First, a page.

HOPE MOUNTAIN by Jon Land

HOPE MOUNTAIN

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KIRKUS REVIEW

From formulaic thriller-writer Land (Dead Simple, p. 138, etc.), an inspirational holiday season novel about the disabled learning to ski. Jen, driving her brother Matt in her Jeep Cherokee, tries to beat a red light when they are hit broadside by an 18-wheeler. Matt’s leg is crushed below the knee, and when the surgeon requests permission from Jen for an amputation, she agrees. Later, both Jen and Matt think she may have made the wrong choice. Meanwhile, Jamie Brooks has been abandoned by his girlfriend, and he tries (unsuccessfully) to kill himself in the bathtub. Jamie has ruined a leg while skiing the Chute (a supremely dangerous, untended, icy, twisting ski path cut between rocks and trees) on New England’s Loon Mountain. Eight years have passed since Matt’s accident when former champion Jamie is hired as an instructor. As it happens, Loon Mountain’s ski school, attended by Jen and Matt, is fashioned fictionally after two dozen similar ski schools around the US where the disabled are taught to ski, either with a mono-ski or bi-ski. Eventually, the short-tempered Matt decides to attempt the Chute by himself on a mono-ski—but the story’s villain has strewn rocks in his way. Still, he’ll find the courage and strength to cope with his losses. Plunges you into the thrill and danger of the slopes—and may even lead the able to take up skiing.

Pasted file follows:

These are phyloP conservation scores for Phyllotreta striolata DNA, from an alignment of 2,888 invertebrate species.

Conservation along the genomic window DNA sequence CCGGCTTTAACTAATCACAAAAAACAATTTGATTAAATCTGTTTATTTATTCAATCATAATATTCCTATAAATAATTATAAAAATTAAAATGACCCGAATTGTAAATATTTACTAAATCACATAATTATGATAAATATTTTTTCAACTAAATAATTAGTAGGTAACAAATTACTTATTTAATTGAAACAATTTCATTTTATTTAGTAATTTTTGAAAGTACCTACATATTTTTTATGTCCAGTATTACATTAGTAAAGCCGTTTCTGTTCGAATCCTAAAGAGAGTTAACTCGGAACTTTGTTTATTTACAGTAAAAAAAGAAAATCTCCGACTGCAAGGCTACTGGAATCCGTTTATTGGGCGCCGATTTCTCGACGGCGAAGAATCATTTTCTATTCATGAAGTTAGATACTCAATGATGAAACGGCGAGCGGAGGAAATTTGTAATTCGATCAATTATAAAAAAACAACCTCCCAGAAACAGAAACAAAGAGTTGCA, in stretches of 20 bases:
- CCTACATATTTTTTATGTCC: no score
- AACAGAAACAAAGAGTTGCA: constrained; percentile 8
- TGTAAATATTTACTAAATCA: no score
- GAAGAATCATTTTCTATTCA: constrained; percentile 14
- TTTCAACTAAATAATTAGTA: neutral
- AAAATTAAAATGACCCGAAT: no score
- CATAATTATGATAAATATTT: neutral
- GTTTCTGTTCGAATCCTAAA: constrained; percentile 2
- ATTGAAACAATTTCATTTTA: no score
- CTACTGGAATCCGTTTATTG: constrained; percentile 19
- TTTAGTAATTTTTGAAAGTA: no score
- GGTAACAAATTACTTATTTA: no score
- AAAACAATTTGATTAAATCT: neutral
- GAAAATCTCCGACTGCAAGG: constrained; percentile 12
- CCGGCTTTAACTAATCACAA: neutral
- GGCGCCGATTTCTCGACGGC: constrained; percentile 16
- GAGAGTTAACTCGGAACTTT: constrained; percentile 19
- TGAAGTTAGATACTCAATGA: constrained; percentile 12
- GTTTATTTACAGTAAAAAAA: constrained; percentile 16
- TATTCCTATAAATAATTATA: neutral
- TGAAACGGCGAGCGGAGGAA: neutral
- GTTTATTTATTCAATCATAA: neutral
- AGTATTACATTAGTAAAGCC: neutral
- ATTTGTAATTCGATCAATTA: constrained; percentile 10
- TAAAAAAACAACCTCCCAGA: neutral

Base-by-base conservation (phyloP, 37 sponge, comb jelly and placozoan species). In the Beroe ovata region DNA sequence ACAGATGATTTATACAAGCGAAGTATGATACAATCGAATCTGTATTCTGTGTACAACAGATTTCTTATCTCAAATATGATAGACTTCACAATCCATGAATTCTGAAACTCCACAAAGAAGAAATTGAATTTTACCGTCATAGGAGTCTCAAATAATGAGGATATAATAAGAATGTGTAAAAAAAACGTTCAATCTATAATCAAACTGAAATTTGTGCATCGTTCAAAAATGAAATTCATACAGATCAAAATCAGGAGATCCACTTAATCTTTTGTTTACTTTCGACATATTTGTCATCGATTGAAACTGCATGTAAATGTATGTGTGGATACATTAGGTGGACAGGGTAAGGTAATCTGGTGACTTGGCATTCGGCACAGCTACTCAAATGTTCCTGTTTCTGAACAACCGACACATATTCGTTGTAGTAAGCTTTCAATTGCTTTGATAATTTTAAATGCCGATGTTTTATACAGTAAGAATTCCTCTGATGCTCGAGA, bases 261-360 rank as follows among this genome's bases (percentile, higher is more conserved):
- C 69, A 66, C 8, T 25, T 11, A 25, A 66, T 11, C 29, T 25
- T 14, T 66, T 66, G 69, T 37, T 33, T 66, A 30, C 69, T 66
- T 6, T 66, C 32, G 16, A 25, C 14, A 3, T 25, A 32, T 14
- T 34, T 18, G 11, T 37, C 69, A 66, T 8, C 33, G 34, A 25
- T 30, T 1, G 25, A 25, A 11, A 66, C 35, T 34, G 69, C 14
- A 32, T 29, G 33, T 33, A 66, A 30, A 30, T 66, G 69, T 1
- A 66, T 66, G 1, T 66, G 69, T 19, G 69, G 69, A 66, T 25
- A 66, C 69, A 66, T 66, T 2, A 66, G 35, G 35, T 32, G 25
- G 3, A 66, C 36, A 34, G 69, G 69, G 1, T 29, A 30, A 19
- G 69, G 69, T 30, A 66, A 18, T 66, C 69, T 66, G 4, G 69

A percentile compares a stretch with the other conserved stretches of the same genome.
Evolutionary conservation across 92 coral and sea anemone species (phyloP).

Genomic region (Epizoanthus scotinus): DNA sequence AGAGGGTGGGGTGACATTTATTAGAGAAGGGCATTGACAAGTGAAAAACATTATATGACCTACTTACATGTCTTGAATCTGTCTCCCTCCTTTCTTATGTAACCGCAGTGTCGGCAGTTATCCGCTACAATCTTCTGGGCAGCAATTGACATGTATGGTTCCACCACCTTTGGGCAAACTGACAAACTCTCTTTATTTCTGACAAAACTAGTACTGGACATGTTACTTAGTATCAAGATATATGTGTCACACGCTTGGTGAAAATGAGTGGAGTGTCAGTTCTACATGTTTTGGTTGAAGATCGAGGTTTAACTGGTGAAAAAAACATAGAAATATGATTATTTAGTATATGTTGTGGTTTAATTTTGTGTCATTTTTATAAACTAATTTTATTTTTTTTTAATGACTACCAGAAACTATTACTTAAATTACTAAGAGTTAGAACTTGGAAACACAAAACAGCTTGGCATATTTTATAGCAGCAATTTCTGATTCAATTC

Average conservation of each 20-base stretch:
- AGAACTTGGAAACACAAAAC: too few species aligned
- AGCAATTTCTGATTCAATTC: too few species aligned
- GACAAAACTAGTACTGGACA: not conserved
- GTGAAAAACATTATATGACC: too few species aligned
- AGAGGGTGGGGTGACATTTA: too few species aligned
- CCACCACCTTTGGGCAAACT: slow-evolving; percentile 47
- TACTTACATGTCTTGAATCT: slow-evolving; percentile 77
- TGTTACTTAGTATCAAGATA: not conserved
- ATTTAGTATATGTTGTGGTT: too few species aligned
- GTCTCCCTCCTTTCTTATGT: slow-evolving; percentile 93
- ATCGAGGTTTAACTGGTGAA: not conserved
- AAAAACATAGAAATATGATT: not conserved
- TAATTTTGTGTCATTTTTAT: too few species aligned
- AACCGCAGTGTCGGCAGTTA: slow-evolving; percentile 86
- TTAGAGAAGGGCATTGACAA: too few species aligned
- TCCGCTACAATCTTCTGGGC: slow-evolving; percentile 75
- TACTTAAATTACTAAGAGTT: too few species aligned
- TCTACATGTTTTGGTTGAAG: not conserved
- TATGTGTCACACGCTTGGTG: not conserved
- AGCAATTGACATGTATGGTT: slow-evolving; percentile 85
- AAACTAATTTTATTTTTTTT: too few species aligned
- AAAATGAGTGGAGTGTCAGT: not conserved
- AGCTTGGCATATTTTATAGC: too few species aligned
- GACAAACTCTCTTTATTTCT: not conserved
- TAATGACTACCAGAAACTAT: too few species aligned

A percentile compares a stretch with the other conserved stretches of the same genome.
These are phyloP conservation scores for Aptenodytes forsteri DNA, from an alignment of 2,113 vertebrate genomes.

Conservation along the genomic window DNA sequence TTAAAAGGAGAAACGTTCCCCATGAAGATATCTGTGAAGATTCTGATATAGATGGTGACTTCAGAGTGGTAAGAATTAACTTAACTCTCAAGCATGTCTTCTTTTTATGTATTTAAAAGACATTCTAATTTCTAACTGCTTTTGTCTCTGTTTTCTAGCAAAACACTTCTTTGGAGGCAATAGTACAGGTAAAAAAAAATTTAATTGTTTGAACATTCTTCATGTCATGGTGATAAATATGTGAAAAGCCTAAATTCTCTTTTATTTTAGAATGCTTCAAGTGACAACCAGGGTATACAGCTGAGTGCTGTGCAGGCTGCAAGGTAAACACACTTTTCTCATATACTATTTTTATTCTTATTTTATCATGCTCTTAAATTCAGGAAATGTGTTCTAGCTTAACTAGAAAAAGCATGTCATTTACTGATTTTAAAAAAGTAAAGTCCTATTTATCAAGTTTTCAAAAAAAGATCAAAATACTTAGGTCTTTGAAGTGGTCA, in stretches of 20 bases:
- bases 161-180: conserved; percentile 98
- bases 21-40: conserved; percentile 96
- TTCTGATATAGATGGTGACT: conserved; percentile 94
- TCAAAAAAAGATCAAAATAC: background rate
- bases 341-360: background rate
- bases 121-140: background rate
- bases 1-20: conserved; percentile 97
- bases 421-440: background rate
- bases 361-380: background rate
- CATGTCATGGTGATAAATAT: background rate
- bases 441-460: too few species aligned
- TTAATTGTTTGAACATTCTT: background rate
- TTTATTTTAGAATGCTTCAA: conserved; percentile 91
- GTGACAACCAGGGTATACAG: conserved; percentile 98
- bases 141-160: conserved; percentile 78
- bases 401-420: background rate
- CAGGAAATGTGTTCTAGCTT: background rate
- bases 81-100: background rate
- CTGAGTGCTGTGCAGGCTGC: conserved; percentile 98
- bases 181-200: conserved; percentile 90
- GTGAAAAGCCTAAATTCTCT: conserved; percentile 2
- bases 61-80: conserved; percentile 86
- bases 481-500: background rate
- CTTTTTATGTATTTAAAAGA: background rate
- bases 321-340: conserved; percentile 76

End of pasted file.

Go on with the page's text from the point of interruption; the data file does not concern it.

Pub Date: Dec. 11th, 1998
ISBN: 0-312-86772-7
Page count: 192pp
Publisher: Forge
Review Posted Online:
Kirkus Reviews Issue: Sept. 15th, 1998




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